United States District Court, D. New Mexico
PROPOSED FINDINGS AND RECOMMENDED
H. RITTER UNITED STATES MAGISTRATE JUDGE.
MATTER comes before the Court on Defendant's
Motion to Dismiss or, in the Alternative, to Stay
Proceedings, filed on September 22, 2017 (the
“Motion”). (Doc. 9). The Court has considered the
Motion and attached exhibits, Plaintiff International
Insurance Company of Hannover SE's Response Opposing
Defendant Connors & Son's Motion to Dismiss or, in
the Alternative, to Stay Proceedings, filed on October 6,
2017 (Doc. 14), and Defendant's Reply in Support of
Motion to Dismiss or, in the Alternative, to Stay
Proceedings, filed on October 30, 2017. (Doc. 18). Having
thoroughly considered the parties' submissions and the
relevant law, the undersigned recommends that the Court find
that the Motion is not well taken and should be denied.
to the Complaint, Plaintiff issued a commercial general
liability policy (CGL) to insure Defendant Connors & Sons
Classy Construction, LLC (“Connors & Sons”),
between May 1, 2013 - May 1, 2014. (Doc. 1 at ¶ 17).
Connors & Sons began general contracting work for a
custom home built by Defendants Blaine and Amanda Wiles in
August 2013. (Doc. 1 at ¶ 21). Connors & Sons
contracted Miller's Insulation & Fireproofing, Inc.
to install Icynene SPF, per the Wiles' request. (Doc. 9-1
at 2). After the Icynene SPF was installed and the Wiles
moved into the house, they complained that the Icynene SPF
was causing noxious and harmful fumes, gases, and odors to
fill the house. (Doc. 1-2 at 4-5). The Wiles then submitted a
demand letter to Connors & Sons, and IICH retained
counsel to represent Connors & Sons as their insured.
(Doc. 9 at 5). On November 3, 2016, Blaine and Amanda Wiles
filed a complaint against Icynene Corporation, Miller's
Insulation & Fireproofing, and Connors & Sons in
state court in the Thirteenth Judicial District of New
Mexico. (Doc. 1-2). IICH was not added as a defendant in the
state court case, and has not sought to intervene in that
August 11, 2017, IICH filed the instant Complaint for
Declaratory Judgment Relief, in which it seeks a declaration
from the Court pursuant to the Declaratory Judgment Act, that
the allegations in the Wiles' state court complaint are
not covered by Connors & Sons' insurance policy with
IICH. (Doc. 1 at 18-19). On September 21, 2017, Defendants
Blaine and Amanda Wiles filed their Answer to the Complaint.
September 22, 2017, Defendant Connors & Sons filed the
subject Motion to Dismiss, or in the Alternative, to Stay
Proceedings. (Doc. 9). Connors & Sons argues that this
Court should either dismiss, or abstain from hearing, this
case because unresolved factual issues regarding an
insurer's duty to defend and indemnify in the primary
state court case overlap with the factual issues that will
necessarily be at issue in this case. (Id. at 2).
IICH responds that federal courts are allowed to make factual
determinations in declaratory actions, and Defendant
“fails to identify overlapping factual issues that
would preclude this Court retaining declaratory judgment
jurisdiction.” (Doc. 14 at 2). Connors & Sons, in
its Reply, states that the “overlapping nature of the
factual issues is manifest, ” the Declaratory Judgment
Act is discretionary, and the state court case is the more
appropriate forum to address the issues of IICH's duties
to defend and indemnify. (Doc. 18 at 2, 3-8).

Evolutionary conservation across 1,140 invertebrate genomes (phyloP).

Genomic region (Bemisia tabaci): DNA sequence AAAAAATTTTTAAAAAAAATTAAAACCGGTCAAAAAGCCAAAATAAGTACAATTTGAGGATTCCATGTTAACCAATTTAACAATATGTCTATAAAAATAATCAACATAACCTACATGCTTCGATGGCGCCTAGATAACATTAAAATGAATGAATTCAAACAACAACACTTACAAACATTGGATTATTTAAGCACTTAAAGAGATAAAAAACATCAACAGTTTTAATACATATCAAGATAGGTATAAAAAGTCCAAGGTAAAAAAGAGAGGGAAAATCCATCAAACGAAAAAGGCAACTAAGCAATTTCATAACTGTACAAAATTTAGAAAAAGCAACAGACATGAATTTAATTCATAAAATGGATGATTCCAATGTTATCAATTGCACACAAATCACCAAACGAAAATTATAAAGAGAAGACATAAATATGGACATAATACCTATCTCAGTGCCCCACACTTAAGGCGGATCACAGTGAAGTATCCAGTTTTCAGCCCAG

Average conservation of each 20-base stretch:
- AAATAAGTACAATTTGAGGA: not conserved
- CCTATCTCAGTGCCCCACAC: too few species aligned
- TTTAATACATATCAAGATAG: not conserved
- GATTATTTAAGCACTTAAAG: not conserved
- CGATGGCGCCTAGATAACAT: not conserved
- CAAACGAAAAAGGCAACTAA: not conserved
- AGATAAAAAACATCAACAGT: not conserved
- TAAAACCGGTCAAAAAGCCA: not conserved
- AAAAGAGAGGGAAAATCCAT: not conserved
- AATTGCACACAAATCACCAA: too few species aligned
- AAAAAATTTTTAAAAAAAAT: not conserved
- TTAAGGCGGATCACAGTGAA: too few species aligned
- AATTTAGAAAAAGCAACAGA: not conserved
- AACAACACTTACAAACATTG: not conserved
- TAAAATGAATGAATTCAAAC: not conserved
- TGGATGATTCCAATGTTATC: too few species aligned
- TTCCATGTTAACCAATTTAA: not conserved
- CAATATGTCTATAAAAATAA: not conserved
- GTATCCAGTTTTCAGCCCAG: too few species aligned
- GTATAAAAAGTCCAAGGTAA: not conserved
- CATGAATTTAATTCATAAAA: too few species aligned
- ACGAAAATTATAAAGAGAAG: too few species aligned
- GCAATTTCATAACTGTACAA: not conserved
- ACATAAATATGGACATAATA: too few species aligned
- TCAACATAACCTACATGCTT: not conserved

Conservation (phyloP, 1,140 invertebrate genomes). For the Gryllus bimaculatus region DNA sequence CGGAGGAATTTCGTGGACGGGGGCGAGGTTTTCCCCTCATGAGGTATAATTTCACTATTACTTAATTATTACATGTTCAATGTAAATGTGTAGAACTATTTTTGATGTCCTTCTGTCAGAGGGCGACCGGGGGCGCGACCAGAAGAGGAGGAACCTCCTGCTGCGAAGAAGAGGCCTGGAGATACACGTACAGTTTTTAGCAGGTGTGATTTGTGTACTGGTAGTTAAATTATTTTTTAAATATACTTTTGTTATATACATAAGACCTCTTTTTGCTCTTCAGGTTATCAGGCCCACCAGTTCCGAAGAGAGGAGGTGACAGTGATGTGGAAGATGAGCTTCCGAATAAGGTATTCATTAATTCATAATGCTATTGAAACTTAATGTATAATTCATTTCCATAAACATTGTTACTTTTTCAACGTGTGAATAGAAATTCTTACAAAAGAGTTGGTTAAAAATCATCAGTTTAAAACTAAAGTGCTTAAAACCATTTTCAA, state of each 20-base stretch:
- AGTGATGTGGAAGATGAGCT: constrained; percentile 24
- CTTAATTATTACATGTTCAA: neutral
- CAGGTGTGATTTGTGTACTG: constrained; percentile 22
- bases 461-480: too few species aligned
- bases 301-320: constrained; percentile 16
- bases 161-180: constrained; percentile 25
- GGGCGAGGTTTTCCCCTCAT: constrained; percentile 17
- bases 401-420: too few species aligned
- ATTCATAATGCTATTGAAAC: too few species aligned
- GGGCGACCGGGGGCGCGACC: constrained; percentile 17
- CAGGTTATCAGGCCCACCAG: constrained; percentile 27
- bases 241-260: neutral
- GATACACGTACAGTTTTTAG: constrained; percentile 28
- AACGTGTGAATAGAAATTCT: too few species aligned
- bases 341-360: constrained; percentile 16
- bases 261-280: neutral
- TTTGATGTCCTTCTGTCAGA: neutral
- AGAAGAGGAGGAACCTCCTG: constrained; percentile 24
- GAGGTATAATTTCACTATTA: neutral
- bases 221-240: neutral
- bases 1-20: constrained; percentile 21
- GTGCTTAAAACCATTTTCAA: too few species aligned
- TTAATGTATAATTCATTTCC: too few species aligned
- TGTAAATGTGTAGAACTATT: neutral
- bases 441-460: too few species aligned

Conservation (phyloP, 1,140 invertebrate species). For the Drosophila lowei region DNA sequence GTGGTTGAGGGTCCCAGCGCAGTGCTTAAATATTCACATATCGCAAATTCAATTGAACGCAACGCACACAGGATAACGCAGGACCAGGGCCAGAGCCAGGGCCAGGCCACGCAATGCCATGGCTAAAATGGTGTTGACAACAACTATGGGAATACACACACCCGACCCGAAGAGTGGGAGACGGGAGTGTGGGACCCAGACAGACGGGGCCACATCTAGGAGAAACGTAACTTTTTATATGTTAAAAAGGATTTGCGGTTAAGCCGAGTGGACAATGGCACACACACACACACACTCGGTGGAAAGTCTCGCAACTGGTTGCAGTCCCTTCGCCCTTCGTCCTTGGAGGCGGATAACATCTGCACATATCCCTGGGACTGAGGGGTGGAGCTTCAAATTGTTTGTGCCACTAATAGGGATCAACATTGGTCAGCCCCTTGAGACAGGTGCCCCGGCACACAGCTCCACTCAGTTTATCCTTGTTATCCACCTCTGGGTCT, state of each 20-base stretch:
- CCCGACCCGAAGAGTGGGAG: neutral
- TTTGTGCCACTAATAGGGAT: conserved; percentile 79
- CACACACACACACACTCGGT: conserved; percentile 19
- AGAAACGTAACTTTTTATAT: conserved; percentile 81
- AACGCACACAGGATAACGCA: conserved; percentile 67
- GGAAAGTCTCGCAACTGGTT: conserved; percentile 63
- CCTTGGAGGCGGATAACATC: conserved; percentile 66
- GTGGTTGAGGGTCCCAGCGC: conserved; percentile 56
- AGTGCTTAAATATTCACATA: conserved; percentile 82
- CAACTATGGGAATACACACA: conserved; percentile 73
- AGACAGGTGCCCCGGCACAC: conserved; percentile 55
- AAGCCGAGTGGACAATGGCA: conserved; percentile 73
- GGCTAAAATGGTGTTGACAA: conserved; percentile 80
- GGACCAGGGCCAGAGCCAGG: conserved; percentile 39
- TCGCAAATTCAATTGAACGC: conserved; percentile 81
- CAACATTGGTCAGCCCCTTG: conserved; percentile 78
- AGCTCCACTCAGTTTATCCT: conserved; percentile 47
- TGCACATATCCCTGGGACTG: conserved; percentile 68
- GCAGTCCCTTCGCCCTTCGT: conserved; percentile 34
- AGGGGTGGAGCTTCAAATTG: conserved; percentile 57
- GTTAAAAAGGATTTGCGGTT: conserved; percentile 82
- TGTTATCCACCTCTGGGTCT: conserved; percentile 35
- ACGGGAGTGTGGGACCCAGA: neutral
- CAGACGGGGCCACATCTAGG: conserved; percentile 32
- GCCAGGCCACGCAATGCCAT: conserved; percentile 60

Complaint is governed by the Declaratory Judgment Act under
28 U.S.C. § 2201, which states:
In a case of actual controversy within its jurisdiction,
… any court of the United States, upon the filing of
an appropriate pleading, may declare the rights and other
legal relations of any interested party seeking such
declaration, whether or not further relief is or could be
sought. Any such declaration shall have the force and effect
of a final judgment or decree and shall be reviewable as
Fed. R. Civ. P. 57 also provides that the Federal Rules of
Civil Procedure govern declaratory judgments under 28 U.S.C.
§ 2201, and states that “the existence of another
adequate remedy does not preclude a declaratory judgment that
is otherwise appropriate.”
decision to exercise jurisdiction over a declaratory judgment
action is discretionary. “While this statute vests the
federal courts with power and competence to issue a
declaration of rights, the question of whether this power
should be exercised in a particular case is vested in the
sound discretion of the district courts.” St. Paul
Fire & Marine Ins. Co. v. Runyon, 53 F.3d 1167, 1168
(10th Cir. 1995) (citing Public Affairs Assocs., Inc. v.
Rickover, 369 U.S. 111, 112 (1962) (per curiam)).
The Court has Subject Matter Jurisdiction to Hear
Connors & Sons emphasizes the discretionary nature of the
federal court's jurisdiction over declaratory judgments.
(Doc. 9 at 4; Doc. 18 at 2) (citing Brillhart v. Excess
Ins. Co. of America, 316 U.S. 491 (1942)). In
Brillhart, after setting forth the discretionary
standard under the Federal Declaratory Judgment Act, the
Supreme Court also noted that, “[o]rdinarily it would
be uneconomical as well as vexatious for a federal court to
proceed in a declaratory judgment suit where another suit is
pending in a state court presenting the same issues, not
governed by federal law, between the same parties.” 316
U.S. at 495. The Supreme Court did not preclude jurisdiction
over such cases, but advised that federal courts should
“ascertain whether the questions in controversy between
the parties to the federal suit, and which are not foreclosed
under the applicable substantive law, can better be settled
in the proceeding pending in the state court.”
Id. In analyzing this question, Courts should
inquire “into the scope of the pending state court
proceeding and ...